WASHINGTON, February 20, 2011 — The lead lawmaker in the U.S. House of Representatives regarding intellectual property issues says that he and his colleagues need to be extremely wary of giving the federal government too much unfettered power when it comes to seizing the domain names of web sites that are suspected of promoting online piracy.
“We don’t want to be Egypt,” Rep. Bob. Goodlatte, R-Va. told C-Span in a recent televised interview that aired Saturday. “Nor do we, when you talk about cybersecurity, a broader issue that goes beyond theft, that goes to the functioning of the internet itself, we don’t want to give government so much power that they have a kill switch, or something like that.”
Goodlatte was responding to a question posed by Gautham Nagesh, The Hill newspaper’s technology and telecom policy reporter.
Nagesh had asked Goodlatte to address the criticisms that S. 3804, the Combating Online Infringement and Counterfeits Act, had engendered when it sped through the Senate Judiciary Committee.
The newly-named chairman of the U.S. House subcommittee with jurisdiction over intellectual property, competition and legal internet issues has been a staunch supporter of enforcing intellectual property laws against infringers on the internet.
But he said during the C-Span interview that federal law enforcers need to play fair.
“Narrowing it down to individual domains, we need to be very careful that we’re doing it in a way where due process is properly followed,” he said.
Thus his committee isn’t going to take the lead from the senate judiciary committee, he added.
“We’re not going to start with what the senate has done — we’re going to start with a careful, fresh look at this,” said the 10-term congressman.
Concern Over Due Process and “Censorship” v. Unfettered Piracy
Numerous groups, including several library associations, public interest groups the Center for Democracy and Technology and Public Knowledge; industry groups the Computer and Communications Industry Association, the Consumer Electronics Association, and NetCoalition have criticized the senate bill, for, among other things, shortchanging targeted web sites on due process.
On the other hand, more than 80 signatories representing the top U.S. brand names across the economy, industry trade groups for music, publishing, and software signed a latter addressed to all members of congress last week supporting the legislation.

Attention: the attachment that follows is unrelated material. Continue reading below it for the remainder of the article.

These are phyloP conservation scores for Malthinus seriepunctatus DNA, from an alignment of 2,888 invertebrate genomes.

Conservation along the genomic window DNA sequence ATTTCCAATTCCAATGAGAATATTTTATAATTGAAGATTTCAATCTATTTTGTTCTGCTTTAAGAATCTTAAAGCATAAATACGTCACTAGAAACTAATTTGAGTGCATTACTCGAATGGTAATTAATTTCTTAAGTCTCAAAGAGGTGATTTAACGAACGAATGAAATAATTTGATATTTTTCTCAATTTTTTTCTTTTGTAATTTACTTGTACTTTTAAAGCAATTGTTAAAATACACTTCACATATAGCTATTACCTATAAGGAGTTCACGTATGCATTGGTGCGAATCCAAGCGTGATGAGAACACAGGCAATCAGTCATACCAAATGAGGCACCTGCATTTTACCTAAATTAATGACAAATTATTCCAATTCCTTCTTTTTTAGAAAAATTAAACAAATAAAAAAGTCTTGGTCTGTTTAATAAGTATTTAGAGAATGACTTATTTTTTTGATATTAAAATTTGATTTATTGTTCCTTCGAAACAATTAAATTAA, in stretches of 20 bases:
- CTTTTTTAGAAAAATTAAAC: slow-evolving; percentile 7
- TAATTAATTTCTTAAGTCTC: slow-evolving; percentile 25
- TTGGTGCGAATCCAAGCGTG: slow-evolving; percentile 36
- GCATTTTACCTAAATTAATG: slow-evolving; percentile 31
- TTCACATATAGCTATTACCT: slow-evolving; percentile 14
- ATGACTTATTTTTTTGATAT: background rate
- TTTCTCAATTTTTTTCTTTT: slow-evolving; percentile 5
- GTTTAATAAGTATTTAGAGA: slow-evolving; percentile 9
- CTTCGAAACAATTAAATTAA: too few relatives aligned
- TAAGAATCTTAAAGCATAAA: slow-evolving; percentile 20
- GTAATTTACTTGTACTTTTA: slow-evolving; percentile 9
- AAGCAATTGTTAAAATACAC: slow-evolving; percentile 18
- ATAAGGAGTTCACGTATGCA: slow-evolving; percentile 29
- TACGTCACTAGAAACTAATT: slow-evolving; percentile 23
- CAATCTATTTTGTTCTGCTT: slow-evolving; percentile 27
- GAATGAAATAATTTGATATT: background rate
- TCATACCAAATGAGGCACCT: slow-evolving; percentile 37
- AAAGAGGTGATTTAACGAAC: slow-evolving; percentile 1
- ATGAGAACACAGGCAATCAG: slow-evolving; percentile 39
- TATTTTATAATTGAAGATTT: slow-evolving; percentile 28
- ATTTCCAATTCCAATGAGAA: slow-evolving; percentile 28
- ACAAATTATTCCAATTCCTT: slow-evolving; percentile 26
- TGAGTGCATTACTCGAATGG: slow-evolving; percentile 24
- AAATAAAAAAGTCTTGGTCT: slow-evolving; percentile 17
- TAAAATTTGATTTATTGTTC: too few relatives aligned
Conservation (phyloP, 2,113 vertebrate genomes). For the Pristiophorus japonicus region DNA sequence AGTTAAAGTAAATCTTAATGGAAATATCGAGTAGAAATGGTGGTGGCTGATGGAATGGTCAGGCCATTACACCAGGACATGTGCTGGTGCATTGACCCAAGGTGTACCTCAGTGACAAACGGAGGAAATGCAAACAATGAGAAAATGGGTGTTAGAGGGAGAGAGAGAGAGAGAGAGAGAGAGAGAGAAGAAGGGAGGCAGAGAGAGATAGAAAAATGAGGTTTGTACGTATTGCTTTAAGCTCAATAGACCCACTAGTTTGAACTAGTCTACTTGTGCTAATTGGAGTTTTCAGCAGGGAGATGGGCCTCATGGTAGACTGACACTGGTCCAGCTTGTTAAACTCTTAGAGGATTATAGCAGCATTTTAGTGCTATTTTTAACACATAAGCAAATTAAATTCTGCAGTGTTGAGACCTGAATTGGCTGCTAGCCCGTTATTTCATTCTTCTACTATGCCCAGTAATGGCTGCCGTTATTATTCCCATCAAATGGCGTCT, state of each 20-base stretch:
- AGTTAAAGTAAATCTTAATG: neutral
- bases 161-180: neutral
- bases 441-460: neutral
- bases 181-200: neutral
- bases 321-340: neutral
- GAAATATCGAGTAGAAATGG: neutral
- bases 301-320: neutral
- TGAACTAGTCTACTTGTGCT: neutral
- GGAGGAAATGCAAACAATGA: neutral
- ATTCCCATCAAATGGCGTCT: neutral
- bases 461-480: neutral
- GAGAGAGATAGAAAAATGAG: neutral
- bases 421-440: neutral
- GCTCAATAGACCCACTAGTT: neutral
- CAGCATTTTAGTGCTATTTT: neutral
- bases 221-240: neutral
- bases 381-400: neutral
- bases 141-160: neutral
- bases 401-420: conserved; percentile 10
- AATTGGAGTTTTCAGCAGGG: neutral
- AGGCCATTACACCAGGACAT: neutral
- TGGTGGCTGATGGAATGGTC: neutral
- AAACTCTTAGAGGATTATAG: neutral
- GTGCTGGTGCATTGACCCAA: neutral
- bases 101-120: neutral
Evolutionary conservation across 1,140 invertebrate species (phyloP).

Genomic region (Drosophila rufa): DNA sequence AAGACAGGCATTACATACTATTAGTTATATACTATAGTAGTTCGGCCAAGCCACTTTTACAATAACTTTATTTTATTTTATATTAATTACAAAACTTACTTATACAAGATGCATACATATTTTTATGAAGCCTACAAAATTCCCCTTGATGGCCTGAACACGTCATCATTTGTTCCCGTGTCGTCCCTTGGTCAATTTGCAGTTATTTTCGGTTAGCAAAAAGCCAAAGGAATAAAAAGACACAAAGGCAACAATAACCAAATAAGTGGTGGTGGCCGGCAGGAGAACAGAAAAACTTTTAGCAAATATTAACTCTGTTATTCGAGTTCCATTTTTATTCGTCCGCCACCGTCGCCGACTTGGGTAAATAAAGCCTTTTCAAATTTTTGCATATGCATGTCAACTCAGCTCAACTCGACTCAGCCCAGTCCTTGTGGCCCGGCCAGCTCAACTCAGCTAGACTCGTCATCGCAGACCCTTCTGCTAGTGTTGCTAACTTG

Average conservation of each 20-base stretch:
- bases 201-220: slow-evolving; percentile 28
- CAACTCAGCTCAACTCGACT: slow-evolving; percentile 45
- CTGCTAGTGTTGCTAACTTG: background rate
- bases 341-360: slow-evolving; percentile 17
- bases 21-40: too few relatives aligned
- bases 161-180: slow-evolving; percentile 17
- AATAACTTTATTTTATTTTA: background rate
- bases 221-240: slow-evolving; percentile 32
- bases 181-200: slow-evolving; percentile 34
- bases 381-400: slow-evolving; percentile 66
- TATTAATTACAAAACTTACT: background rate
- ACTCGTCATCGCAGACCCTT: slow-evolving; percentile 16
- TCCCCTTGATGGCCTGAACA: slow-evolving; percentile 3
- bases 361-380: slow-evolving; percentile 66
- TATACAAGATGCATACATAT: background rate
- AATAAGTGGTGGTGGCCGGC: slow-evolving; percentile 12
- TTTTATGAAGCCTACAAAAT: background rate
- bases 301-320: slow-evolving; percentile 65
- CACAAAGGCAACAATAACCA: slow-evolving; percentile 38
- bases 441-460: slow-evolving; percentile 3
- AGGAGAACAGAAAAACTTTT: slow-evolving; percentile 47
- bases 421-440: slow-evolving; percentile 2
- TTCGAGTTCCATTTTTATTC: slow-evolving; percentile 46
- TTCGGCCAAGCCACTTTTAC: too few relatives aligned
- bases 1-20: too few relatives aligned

Several groups have also argued that the proposed legislation amounts to censorship, but noted First Amendment lawyer Floyd Abrams argued on behalf of five entertainment industry groups earlier this month that “COICA is consistent with the First Amendment.”
“If an order under COICA does result in blocking some non-infringing content, COICA is sufficiently narrow to accomodate the immediate publication of that content elsewhere and the future publication of the content on the same domain,” he argued in a letter addressed to the senate judiciary committee.
Abrams also argued that a web site may be deemed under the proposed legislation to be “dedicated to infringement” based on a set of hyperlinks to another web site rather than for its own hosted content.
This approach is consistent with current case law, he said.
Patent Reform, ICANN’s New Top Level Domain Name Plans, and Obama Administration’s Wireless Initiative Will Also Be Examined
During the wide-ranging interview that was an effective preview of the House subcommittee’s agenda for the 112th congress, Goodlatte said that his committee will also be starting afresh with patent reform, trying to resolve the impasse between independent inventors and corporations that has blocked passage of the legislation for the past six years.
“There’s lots and lots of interest in this, both in Congress, and in various sectors of the economy — not just the tech sector,” he said.
“We’re going to start from scratch, and we’re going to look at where we think there is widespread support, and that could pass the House with strong support,” he added. “But as we do that, we’re going to take into account where the senate is, where the senate has been, and have some close discussions with Senator [Pat] Leahy and Senator [Orrin] Hatch, and other senators to make sure that we’re not creating a divide that can’t be closed.”
Goodlatte also promised a hearing on the Internet Corporation for Assigned Names and Numbers’ (ICANN) controversial plan to expand the number of top level domains.
A top level domain is the part of a web site’s address that comes after the site’s name, such as .com or .net.
ICANN wants to start establishing new top level domains that could include .music and many other kinds of words.
The music industry is concerned that the establishment of new top level domains could encourage and facilitate online copyright and trademark infringement.
During the interview, Goodlatte said that his committee will look at the White House’ recently-unveiled broadband wireless initiative to make sure that the publicly-funded effort is really serving markets that are experiencing market failure.